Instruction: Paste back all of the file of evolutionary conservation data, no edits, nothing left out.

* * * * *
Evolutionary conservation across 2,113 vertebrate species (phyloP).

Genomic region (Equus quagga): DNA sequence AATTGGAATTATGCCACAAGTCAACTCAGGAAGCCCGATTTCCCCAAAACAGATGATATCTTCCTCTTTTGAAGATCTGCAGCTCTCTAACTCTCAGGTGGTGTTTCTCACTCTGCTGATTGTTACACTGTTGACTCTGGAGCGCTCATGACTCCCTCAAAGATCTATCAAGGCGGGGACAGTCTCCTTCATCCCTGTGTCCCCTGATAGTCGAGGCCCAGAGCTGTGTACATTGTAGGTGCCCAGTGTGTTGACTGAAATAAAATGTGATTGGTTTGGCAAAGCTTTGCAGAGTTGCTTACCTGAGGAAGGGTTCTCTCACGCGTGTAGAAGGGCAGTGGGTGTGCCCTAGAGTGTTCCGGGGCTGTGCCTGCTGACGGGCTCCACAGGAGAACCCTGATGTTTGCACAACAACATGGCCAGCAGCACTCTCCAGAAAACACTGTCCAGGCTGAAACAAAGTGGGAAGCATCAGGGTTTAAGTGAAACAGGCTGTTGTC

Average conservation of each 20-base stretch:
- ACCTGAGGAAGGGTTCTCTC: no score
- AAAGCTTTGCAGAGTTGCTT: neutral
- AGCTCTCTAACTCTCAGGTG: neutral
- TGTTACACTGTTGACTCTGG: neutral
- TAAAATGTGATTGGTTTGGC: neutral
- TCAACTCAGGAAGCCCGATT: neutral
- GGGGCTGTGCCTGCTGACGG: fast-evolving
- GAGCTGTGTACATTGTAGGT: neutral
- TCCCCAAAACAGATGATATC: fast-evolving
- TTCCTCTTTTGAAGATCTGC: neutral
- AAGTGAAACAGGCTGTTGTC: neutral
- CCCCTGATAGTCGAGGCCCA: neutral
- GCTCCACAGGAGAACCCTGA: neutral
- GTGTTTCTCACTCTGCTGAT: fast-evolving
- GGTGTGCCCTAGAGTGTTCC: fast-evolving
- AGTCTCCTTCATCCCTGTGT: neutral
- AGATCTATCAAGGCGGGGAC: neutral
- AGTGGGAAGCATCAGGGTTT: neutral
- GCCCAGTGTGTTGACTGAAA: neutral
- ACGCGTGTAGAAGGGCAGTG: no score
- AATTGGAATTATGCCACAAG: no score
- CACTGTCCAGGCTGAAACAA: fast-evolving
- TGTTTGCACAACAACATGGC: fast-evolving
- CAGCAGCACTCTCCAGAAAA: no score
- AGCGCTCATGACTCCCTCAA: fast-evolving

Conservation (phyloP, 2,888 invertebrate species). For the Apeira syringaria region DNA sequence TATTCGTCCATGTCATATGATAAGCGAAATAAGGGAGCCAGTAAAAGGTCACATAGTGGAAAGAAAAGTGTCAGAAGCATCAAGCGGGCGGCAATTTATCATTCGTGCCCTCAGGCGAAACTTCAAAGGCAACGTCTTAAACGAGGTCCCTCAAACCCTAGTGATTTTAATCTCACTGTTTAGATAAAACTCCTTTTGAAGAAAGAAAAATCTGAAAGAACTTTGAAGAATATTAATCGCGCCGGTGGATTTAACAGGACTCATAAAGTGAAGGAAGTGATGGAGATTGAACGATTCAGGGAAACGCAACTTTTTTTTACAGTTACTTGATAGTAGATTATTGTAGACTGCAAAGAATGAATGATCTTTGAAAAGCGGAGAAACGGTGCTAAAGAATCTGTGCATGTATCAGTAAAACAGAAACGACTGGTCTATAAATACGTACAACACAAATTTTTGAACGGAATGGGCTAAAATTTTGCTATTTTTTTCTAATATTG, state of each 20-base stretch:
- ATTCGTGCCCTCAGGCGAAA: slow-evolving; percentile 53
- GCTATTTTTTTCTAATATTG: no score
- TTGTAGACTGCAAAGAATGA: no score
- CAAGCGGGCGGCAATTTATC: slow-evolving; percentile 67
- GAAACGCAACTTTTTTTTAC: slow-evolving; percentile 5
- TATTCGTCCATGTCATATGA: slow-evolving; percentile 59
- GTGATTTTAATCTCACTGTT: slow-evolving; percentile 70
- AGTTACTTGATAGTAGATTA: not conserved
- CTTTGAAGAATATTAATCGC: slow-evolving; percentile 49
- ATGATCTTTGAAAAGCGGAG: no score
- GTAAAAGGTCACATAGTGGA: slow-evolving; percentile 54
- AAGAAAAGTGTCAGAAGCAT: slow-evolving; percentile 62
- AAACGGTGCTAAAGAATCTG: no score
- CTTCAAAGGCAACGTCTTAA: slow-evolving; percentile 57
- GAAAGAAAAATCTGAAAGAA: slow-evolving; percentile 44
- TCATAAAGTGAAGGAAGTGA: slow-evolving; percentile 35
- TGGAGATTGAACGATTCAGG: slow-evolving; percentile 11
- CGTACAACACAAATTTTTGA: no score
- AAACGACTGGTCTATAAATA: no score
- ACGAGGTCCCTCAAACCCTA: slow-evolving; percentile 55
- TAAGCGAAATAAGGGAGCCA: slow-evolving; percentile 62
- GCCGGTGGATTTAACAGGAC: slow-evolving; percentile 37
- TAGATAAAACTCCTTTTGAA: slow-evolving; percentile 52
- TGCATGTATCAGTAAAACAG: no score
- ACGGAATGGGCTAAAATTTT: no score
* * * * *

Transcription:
Evolutionary conservation across 2,113 vertebrate species (phyloP).

Genomic region (Equus quagga): DNA sequence AATTGGAATTATGCCACAAGTCAACTCAGGAAGCCCGATTTCCCCAAAACAGATGATATCTTCCTCTTTTGAAGATCTGCAGCTCTCTAACTCTCAGGTGGTGTTTCTCACTCTGCTGATTGTTACACTGTTGACTCTGGAGCGCTCATGACTCCCTCAAAGATCTATCAAGGCGGGGACAGTCTCCTTCATCCCTGTGTCCCCTGATAGTCGAGGCCCAGAGCTGTGTACATTGTAGGTGCCCAGTGTGTTGACTGAAATAAAATGTGATTGGTTTGGCAAAGCTTTGCAGAGTTGCTTACCTGAGGAAGGGTTCTCTCACGCGTGTAGAAGGGCAGTGGGTGTGCCCTAGAGTGTTCCGGGGCTGTGCCTGCTGACGGGCTCCACAGGAGAACCCTGATGTTTGCACAACAACATGGCCAGCAGCACTCTCCAGAAAACACTGTCCAGGCTGAAACAAAGTGGGAAGCATCAGGGTTTAAGTGAAACAGGCTGTTGTC

Average conservation of each 20-base stretch:
- ACCTGAGGAAGGGTTCTCTC: no score
- AAAGCTTTGCAGAGTTGCTT: neutral
- AGCTCTCTAACTCTCAGGTG: neutral
- TGTTACACTGTTGACTCTGG: neutral
- TAAAATGTGATTGGTTTGGC: neutral
- TCAACTCAGGAAGCCCGATT: neutral
- GGGGCTGTGCCTGCTGACGG: fast-evolving
- GAGCTGTGTACATTGTAGGT: neutral
- TCCCCAAAACAGATGATATC: fast-evolving
- TTCCTCTTTTGAAGATCTGC: neutral
- AAGTGAAACAGGCTGTTGTC: neutral
- CCCCTGATAGTCGAGGCCCA: neutral
- GCTCCACAGGAGAACCCTGA: neutral
- GTGTTTCTCACTCTGCTGAT: fast-evolving
- GGTGTGCCCTAGAGTGTTCC: fast-evolving
- AGTCTCCTTCATCCCTGTGT: neutral
- AGATCTATCAAGGCGGGGAC: neutral
- AGTGGGAAGCATCAGGGTTT: neutral
- GCCCAGTGTGTTGACTGAAA: neutral
- ACGCGTGTAGAAGGGCAGTG: no score
- AATTGGAATTATGCCACAAG: no score
- CACTGTCCAGGCTGAAACAA: fast-evolving
- TGTTTGCACAACAACATGGC: fast-evolving
- CAGCAGCACTCTCCAGAAAA: no score
- AGCGCTCATGACTCCCTCAA: fast-evolving

Conservation (phyloP, 2,888 invertebrate species). For the Apeira syringaria region DNA sequence TATTCGTCCATGTCATATGATAAGCGAAATAAGGGAGCCAGTAAAAGGTCACATAGTGGAAAGAAAAGTGTCAGAAGCATCAAGCGGGCGGCAATTTATCATTCGTGCCCTCAGGCGAAACTTCAAAGGCAACGTCTTAAACGAGGTCCCTCAAACCCTAGTGATTTTAATCTCACTGTTTAGATAAAACTCCTTTTGAAGAAAGAAAAATCTGAAAGAACTTTGAAGAATATTAATCGCGCCGGTGGATTTAACAGGACTCATAAAGTGAAGGAAGTGATGGAGATTGAACGATTCAGGGAAACGCAACTTTTTTTTACAGTTACTTGATAGTAGATTATTGTAGACTGCAAAGAATGAATGATCTTTGAAAAGCGGAGAAACGGTGCTAAAGAATCTGTGCATGTATCAGTAAAACAGAAACGACTGGTCTATAAATACGTACAACACAAATTTTTGAACGGAATGGGCTAAAATTTTGCTATTTTTTTCTAATATTG, state of each 20-base stretch:
- ATTCGTGCCCTCAGGCGAAA: slow-evolving; percentile 53
- GCTATTTTTTTCTAATATTG: no score
- TTGTAGACTGCAAAGAATGA: no score
- CAAGCGGGCGGCAATTTATC: slow-evolving; percentile 67
- GAAACGCAACTTTTTTTTAC: slow-evolving; percentile 5
- TATTCGTCCATGTCATATGA: slow-evolving; percentile 59
- GTGATTTTAATCTCACTGTT: slow-evolving; percentile 70
- AGTTACTTGATAGTAGATTA: not conserved
- CTTTGAAGAATATTAATCGC: slow-evolving; percentile 49
- ATGATCTTTGAAAAGCGGAG: no score
- GTAAAAGGTCACATAGTGGA: slow-evolving; percentile 54
- AAGAAAAGTGTCAGAAGCAT: slow-evolving; percentile 62
- AAACGGTGCTAAAGAATCTG: no score
- CTTCAAAGGCAACGTCTTAA: slow-evolving; percentile 57
- GAAAGAAAAATCTGAAAGAA: slow-evolving; percentile 44
- TCATAAAGTGAAGGAAGTGA: slow-evolving; percentile 35
- TGGAGATTGAACGATTCAGG: slow-evolving; percentile 11
- CGTACAACACAAATTTTTGA: no score
- AAACGACTGGTCTATAAATA: no score
- ACGAGGTCCCTCAAACCCTA: slow-evolving; percentile 55
- TAAGCGAAATAAGGGAGCCA: slow-evolving; percentile 62
- GCCGGTGGATTTAACAGGAC: slow-evolving; percentile 37
- TAGATAAAACTCCTTTTGAA: slow-evolving; percentile 52
- TGCATGTATCAGTAAAACAG: no score
- ACGGAATGGGCTAAAATTTT: no score